This book proves that the LDS mythology does indeed make for good fantasy, at least when moved to another world. However, the constancy of this theme has me advising against allowing children to read this series, because it seems to teach that morality is a business of second-guessing others. Now, the nebulous “they” always tell us to never judge a book by its cover, but in my particular state of mind, the term “wretched” jumped out at me. I’m reminded of Joss Whedon’s excellent strong females in that they seem to come by it naturally, rather than the author’s creating some sort of Xena-type character that is beautiful, strong, self-reliant and essentially perfect. Their adventure was a pleasure to read, and my shoulders drooped a tad when I learned there were only three books.
Part of the premise of this world is that the “Medium” controls all and people who surrender their will to it are taken care of. There are three settings: the Abbey where Lia starts out, the swamp, and the final town/outskirt/thing where a battle happens. Somehow, though, this book manages the most cliche plot of any fantasy novel (kid of unknown origin with power beyond what she should have sets out on a journey with a mysterious stranger she hates but actually kind of likes and they struggle to get from A to B) while at the same time being one of the smallest, most poorly filled in worlds I’ve ever read. We never see another town, what regular people think, how the “medium” works in the world outside our main characters. Audio book: This is the first book I’ve listened to read by Kate Rudd.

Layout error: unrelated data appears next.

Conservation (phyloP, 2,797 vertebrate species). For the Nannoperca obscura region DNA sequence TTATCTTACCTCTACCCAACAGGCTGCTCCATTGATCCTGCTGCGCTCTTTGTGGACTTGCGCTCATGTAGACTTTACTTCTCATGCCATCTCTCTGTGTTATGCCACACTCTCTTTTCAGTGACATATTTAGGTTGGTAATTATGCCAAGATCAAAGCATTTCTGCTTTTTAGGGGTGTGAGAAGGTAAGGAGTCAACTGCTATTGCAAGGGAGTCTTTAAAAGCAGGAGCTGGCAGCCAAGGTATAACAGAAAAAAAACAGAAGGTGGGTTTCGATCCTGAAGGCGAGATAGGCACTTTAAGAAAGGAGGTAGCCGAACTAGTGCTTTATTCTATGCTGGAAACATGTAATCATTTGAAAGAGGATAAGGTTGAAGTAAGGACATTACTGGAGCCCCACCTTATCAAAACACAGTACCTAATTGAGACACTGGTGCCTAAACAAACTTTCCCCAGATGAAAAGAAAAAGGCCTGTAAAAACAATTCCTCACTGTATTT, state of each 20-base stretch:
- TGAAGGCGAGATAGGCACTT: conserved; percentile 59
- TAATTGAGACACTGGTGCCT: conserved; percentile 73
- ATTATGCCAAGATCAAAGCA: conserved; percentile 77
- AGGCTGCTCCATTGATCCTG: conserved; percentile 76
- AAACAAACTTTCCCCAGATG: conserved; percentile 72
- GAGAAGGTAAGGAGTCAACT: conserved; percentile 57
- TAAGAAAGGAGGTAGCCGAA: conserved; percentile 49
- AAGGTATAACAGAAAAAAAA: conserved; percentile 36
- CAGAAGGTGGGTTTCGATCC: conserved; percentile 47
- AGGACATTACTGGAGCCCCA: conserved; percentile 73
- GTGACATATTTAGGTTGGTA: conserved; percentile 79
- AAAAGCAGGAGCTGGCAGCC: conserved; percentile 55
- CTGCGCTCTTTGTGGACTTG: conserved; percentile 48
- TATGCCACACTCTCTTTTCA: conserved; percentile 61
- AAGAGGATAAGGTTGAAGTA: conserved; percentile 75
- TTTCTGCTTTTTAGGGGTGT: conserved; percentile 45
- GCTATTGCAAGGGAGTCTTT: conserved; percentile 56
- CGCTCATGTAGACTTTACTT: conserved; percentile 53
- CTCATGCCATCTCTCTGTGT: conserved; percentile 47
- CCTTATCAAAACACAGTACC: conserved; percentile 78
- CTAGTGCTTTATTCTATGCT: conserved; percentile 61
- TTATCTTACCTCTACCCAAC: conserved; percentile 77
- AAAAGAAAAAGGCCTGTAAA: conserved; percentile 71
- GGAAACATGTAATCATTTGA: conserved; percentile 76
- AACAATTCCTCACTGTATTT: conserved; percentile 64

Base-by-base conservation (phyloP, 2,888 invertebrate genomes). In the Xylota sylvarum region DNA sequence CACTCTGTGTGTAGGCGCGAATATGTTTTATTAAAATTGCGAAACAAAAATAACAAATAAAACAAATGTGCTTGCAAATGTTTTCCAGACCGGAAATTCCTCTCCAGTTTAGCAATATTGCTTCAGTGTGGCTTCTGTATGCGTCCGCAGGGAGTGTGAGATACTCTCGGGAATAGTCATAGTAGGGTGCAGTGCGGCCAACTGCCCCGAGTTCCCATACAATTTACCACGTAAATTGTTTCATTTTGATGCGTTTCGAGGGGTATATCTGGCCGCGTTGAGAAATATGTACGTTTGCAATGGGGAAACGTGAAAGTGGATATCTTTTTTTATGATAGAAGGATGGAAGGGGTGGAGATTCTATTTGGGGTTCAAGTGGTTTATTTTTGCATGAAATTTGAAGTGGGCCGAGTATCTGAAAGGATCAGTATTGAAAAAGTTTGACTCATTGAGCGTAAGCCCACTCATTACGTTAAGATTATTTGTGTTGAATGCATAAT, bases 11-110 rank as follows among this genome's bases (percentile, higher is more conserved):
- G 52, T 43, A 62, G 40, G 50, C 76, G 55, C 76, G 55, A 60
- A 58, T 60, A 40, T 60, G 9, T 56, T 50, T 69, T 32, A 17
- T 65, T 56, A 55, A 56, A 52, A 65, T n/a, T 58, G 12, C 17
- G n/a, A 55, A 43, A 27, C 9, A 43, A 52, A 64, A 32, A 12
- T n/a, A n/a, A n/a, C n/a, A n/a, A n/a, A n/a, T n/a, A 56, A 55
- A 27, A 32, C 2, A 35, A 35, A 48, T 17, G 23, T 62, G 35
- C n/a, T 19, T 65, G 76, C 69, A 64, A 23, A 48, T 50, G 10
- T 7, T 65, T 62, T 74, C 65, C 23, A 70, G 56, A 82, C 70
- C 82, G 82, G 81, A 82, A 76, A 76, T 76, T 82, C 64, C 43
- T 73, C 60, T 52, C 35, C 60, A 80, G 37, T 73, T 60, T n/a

Apart from picking a girl to center the story around, this book follows many of the common fantasy tropes including the “young unknown thrust into adventure to discover they are more than they realize”. The world Mr. Wheeler has created is one where no matter your station (King or Innkeeper) knowing your family line is VERY important. Wretched are often abandoned to the various Abbey’s around the world and sheltered until they turn 18, at which point they must make their way in the world. His characters have reasonable depth for such a short book and varying personalities. The ending is a bit predictable, but as this is rather short story, I still found it enjoyable and have already jumped into the second book. Told in 3rd person mostly from Lia, a 13-year old heroine, a “wretched” without family history.